Online counselling offers easy-to-reach support for depression and anxiety

Its proponents say it offers advantages over other services – but just how popular is e-therapy in Ireland? We talk to mental health support website

CORMAC SCOLLARD SPENT many nights on online chatrooms shortly before he died by suicide in 2003.

They were, while unregulated, a constant source of support for him, according to his brother Oisin Scollard.

Five years after Cormac’s death, Oisin and older brother Diarmuid set out to create a new kind of chatroom for people struggling with mental health issues.

Their online support platform,, now provides professional counselling to hundreds of people every month.

“We wanted to get people where they spend most of their time,” Oisin says. “People can get to us on their phone. If they don’t have broadband, they can log in with mobile data.”

Since the start of this year alone, has been accessed by some 71,200 unique users, delivered 825 sessions of one-on-one counselling, provided 1,150 people with online group supports and engaged with 2,200 people through its live chat service.

And it could soon be available offline, as the website is currently in talk with mobile networks to provide its services free for smartphone users without immediate access to the internet.

Three-tiered model

The site operates a three-tiered model that allows users to choose the service that best suits their needs.

The first tier provides access to articles, podcasts, a mood tracker and diary to help maintain positive mental health.

Users that opt for the second tier can avail of peer support through an anonymous live chat moderated by trained volunteers every evening.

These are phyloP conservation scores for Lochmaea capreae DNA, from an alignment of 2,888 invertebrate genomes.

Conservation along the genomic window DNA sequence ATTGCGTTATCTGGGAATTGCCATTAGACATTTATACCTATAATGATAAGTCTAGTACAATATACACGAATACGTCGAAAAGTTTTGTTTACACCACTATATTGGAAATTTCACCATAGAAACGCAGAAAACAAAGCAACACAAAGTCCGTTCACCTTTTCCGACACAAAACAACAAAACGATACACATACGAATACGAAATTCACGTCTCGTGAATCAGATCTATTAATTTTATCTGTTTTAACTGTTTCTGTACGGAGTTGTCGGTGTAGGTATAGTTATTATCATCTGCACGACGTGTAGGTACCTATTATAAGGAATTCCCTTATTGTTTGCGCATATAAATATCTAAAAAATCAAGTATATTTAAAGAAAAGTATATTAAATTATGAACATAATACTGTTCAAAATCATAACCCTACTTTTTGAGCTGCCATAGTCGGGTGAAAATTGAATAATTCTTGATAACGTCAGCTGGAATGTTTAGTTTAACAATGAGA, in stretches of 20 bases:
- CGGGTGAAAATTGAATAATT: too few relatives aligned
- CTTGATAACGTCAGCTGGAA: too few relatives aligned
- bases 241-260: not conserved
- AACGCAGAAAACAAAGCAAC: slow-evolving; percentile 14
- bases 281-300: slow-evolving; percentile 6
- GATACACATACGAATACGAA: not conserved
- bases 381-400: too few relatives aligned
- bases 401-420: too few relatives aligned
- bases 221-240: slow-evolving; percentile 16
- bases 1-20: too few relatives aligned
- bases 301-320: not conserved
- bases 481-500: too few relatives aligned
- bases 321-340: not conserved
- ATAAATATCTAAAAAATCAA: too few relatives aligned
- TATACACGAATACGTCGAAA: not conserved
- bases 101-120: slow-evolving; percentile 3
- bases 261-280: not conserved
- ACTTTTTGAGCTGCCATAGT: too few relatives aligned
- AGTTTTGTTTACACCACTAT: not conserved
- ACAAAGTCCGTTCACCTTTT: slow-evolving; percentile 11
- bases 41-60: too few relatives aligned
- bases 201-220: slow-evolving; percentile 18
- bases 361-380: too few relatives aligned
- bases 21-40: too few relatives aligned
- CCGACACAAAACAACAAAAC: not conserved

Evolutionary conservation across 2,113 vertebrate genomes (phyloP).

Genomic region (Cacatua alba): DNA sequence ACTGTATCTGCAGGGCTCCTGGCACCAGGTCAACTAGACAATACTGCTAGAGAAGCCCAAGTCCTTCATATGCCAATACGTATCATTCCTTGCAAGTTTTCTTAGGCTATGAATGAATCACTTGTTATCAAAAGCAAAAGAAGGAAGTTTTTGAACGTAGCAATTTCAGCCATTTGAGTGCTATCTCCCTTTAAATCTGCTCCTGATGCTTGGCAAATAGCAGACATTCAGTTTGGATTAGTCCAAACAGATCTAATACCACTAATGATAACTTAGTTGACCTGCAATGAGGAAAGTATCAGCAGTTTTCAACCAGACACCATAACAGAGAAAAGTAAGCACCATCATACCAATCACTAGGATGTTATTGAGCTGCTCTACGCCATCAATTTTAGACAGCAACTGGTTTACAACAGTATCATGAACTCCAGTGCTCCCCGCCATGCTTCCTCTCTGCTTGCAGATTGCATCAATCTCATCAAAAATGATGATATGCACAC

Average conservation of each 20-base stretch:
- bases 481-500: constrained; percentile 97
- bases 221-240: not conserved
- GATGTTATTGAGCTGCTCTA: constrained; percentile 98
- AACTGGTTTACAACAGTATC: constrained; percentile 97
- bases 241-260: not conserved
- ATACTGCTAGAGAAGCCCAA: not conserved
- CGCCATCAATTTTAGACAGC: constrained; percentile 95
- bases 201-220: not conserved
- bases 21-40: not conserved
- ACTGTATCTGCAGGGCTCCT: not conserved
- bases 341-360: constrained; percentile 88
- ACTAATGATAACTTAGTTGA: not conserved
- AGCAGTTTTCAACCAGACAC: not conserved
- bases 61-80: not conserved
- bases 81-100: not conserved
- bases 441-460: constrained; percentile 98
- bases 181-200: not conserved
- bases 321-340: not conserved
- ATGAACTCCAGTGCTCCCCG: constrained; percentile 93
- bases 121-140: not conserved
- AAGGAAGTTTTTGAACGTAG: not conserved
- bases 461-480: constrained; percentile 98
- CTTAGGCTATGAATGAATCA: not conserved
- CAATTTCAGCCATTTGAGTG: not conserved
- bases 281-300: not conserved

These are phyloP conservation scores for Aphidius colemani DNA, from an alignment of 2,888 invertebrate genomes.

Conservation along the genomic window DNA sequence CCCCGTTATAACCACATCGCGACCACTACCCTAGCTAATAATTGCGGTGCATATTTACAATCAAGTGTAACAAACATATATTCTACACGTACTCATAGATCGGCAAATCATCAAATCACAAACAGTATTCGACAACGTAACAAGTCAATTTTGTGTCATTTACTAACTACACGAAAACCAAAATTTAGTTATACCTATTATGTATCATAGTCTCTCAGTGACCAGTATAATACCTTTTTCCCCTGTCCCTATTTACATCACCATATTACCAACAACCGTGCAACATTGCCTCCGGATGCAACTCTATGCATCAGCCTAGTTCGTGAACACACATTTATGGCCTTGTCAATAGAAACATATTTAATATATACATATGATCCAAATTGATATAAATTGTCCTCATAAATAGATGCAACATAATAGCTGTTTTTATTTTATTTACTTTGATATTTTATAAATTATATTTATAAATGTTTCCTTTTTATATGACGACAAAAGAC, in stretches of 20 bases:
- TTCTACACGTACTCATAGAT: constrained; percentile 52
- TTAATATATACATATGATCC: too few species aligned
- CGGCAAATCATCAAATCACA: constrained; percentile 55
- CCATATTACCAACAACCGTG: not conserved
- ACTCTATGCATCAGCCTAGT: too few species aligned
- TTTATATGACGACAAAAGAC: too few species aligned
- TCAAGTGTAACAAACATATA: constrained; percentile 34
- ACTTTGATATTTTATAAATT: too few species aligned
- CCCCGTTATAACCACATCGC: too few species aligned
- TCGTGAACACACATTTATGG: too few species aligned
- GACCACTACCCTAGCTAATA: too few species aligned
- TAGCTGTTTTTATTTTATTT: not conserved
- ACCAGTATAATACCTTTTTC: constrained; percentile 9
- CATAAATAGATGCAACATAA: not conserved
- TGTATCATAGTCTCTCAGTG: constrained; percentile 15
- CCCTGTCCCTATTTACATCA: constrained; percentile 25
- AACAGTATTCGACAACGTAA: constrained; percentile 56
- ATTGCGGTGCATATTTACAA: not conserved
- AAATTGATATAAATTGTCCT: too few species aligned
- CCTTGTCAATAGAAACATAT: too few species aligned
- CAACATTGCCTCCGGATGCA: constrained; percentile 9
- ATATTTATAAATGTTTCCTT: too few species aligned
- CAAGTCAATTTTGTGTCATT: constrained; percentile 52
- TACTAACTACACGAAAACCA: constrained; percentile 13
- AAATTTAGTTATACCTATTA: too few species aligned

The third tier allows users to access support groups facilitated by mental health professionals and a 10-week e-learning programme that teaches skills to deal with mild depression.

Registered members can also sign up to one-on-one counselling for up to €30 a session, about half the cost of a typical face-to-face appointment.

And over 90% of service users now receive access free therapy for up to eight weeks through the service, thanks to HSE funding.


Online counselling, while not suitable for users who are at immediate risk of harming themselves, can be effective for people affected by stress, bereavement, relationship difficulties, and less severe forms of anxiety and depression, according to Oisin.

Loneliness is another big issue for those using the service, he says.

It tends to affect people in older demographics, above the age of 35, but it’s not necessarily gender based, as a lot of people would think. People who are lonely don’t always meet the definition of ‘alone’, with no partner or family. They could have people around them all the time but still be lonely because of other factors – like being LGBT, for example.

Growing popularity

Over half of its 30,000 registered users now access the site from mobile phones in Ireland, the UK, Europe, and as far away as Australia, Malaysia and South Africa.

But the service is not limited to the young, Oisin adds, with about a third of people accessing the site aged between 18 to 30, another third between 30 and 41, and a final third aged 42 or older.

Turn2Me’s clinical adviser, John Hickey, says that the growing popularity in online therapy, or e-therapy, is to be welcomed.

The advancement in technology combined with the high numbers who now own computers, laptops, iPads, smartphones and so forth has meant that there has [been more] acceptance of using technology to help us understand, improve and maintain positive mental health.

The advantage of online counselling, he says, is that clients may be able to express themselves more openly through a pseudonym or anonymous username – though Turn2Me can locate service users should the need arise.

The accessibility of online services also means that users can overcome geographical and physical barriers to treatment.

Text-based communication, Hickey adds, allows users to re-read responses from Turn2Me therapists, allowing them more time to process the content than verbal communication.

To donate €4 to, text LISTEN to 50300. 

Read: What I’ve learned through my career as a counsellor >

Read: Online counselling website receives HSE support >

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